The crescent Moon and the eye of Taurus, the bull, team up in the wee hours of tomorrow morning. They climb into view by around 3 or 3:30, and are high in the east at first light. Bright orange Aldebaran lines up to the lower right of the Moon.
Aldebaran stands at one point of a V-shaped pattern of stars. In the classical connect-the-dots representation of Taurus, the V represents the bull's face, with Aldebaran as his angry-looking eye.
But the name "Aldebaran" doesn't refer to the bull's eye. In fact, it doesn't directly refer to the bull at all. Instead, it means "the follower." That's because Aldebaran follows the little Pleiades star cluster -- the bull's shoulder -- across the sky. Indeed, the dipper-shaped cluster stands well above Aldebaran at first light.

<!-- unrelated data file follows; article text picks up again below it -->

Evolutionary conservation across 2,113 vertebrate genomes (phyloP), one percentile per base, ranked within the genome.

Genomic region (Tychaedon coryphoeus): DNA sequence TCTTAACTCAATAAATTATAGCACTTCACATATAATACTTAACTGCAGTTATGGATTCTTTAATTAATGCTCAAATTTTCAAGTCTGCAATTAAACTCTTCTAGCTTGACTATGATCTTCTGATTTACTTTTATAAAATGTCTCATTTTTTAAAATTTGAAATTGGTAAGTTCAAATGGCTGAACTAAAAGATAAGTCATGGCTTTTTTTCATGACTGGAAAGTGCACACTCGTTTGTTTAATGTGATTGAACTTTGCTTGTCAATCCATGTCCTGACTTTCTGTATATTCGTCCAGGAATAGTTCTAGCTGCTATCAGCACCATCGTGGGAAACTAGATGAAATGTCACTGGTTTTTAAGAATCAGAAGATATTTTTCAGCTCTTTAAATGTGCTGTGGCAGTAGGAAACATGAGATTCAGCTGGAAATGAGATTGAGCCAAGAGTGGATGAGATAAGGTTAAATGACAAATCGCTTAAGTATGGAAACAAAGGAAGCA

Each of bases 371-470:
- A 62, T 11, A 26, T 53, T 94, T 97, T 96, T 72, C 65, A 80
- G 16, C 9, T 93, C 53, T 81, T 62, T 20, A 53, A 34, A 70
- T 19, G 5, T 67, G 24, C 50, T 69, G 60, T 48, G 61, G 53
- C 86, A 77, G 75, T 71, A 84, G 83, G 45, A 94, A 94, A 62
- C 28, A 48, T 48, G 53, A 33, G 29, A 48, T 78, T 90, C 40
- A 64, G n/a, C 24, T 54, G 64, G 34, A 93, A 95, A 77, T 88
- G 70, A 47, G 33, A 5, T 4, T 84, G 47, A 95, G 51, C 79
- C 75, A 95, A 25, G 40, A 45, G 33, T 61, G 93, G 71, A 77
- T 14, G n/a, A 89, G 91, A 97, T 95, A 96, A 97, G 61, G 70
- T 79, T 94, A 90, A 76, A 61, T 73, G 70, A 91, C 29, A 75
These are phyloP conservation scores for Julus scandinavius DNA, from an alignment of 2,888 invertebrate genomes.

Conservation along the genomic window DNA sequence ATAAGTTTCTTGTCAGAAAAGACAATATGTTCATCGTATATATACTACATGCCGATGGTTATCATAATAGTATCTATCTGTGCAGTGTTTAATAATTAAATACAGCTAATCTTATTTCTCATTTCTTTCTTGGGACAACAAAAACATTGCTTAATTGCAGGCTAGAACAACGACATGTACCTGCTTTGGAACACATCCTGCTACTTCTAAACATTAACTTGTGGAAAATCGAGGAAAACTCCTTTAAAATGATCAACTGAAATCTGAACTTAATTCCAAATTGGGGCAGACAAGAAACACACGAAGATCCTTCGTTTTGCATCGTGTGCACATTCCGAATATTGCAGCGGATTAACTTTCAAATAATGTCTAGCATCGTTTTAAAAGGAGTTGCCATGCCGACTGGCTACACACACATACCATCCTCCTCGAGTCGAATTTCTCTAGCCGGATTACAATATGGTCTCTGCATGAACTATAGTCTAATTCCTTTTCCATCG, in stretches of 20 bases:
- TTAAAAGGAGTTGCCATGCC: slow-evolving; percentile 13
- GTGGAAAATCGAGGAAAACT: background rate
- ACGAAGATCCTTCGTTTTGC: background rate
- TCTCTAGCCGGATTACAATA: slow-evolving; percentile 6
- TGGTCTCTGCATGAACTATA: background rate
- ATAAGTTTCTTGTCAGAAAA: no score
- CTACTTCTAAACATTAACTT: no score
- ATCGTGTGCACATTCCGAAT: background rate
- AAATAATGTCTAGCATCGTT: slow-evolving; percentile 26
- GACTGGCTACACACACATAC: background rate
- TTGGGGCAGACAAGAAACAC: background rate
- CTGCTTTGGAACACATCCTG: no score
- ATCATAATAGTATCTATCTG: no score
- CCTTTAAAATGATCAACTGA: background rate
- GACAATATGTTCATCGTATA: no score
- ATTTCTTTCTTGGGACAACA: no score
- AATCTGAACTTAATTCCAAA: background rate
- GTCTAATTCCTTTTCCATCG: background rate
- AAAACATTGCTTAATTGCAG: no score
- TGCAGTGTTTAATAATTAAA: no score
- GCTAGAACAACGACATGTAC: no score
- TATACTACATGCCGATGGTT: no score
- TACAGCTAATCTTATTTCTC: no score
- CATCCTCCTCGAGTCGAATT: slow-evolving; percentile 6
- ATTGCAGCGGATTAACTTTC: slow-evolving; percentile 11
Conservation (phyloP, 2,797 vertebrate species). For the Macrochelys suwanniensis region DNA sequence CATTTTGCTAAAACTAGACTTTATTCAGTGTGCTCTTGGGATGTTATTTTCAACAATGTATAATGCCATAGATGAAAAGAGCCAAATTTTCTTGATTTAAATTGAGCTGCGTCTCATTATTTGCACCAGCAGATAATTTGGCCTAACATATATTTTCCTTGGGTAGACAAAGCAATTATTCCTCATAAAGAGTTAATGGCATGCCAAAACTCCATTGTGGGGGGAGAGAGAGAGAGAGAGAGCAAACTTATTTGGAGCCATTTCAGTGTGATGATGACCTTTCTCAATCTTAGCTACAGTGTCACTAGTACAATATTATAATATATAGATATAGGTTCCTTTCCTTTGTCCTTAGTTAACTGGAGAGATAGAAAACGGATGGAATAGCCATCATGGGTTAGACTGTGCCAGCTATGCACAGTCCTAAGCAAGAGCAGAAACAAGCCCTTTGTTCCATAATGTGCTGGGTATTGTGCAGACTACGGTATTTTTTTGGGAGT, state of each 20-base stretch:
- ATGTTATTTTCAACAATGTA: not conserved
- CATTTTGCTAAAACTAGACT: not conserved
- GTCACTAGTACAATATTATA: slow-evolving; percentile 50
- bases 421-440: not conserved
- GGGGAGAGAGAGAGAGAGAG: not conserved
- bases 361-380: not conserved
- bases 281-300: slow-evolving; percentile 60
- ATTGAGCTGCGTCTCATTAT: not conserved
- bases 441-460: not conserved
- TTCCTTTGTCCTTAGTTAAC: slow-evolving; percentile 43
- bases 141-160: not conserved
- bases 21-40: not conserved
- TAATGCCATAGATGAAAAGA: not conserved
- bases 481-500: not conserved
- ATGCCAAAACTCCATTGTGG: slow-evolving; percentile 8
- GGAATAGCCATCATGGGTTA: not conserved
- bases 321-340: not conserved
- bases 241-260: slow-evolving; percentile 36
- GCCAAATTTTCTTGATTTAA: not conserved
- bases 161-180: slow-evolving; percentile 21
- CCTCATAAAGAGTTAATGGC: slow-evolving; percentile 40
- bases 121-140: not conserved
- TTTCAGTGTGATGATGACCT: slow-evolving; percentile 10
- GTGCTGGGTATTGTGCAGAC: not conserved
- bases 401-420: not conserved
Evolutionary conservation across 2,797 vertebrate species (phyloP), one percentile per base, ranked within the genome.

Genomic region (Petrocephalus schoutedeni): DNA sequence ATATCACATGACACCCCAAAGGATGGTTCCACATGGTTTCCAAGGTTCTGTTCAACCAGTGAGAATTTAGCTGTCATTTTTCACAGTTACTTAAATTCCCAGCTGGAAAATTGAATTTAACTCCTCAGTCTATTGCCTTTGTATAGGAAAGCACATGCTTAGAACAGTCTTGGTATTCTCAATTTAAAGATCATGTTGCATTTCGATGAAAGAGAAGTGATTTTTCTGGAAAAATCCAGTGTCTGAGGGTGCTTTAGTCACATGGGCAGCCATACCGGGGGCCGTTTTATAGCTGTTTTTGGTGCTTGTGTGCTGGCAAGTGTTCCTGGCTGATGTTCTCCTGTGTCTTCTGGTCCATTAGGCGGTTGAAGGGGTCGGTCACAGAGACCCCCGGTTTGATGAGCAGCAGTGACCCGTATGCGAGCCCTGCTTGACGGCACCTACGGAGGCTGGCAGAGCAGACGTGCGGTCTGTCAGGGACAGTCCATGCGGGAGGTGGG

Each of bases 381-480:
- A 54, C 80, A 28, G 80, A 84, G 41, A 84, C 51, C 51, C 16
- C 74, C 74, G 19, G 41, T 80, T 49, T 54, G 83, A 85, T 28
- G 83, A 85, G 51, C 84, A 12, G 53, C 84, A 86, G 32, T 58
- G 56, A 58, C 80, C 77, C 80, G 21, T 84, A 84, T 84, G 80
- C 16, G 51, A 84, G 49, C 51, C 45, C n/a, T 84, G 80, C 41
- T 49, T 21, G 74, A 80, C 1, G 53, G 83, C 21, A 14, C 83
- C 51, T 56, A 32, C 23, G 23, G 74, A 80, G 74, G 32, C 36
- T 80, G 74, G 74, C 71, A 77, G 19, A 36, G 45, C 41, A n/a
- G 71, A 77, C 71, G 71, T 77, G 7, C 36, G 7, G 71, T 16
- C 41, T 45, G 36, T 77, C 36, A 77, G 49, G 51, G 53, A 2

Over the centuries, of course, many cultures assigned their own names to the star, and their own skylore. In ancient Persia, it was one of four "guardians of heaven" -- stars that reigned over each of the four seasons. And to long-ago Arabs, it was sometimes referred to as a large camel, with a lot of little camels -- the stars of the Pleiades -- hanging out nearby.
And today, professional astronomers have their own names for the star -- mostly designations in various catalogs. The best known is Alpha Tauri, from an atlas that was published four centuries ago. The name indicates that the star doesn't follow anyone -- it's the brightest star in all of Taurus.
Script by Damond Benningfield, Copyright 2011
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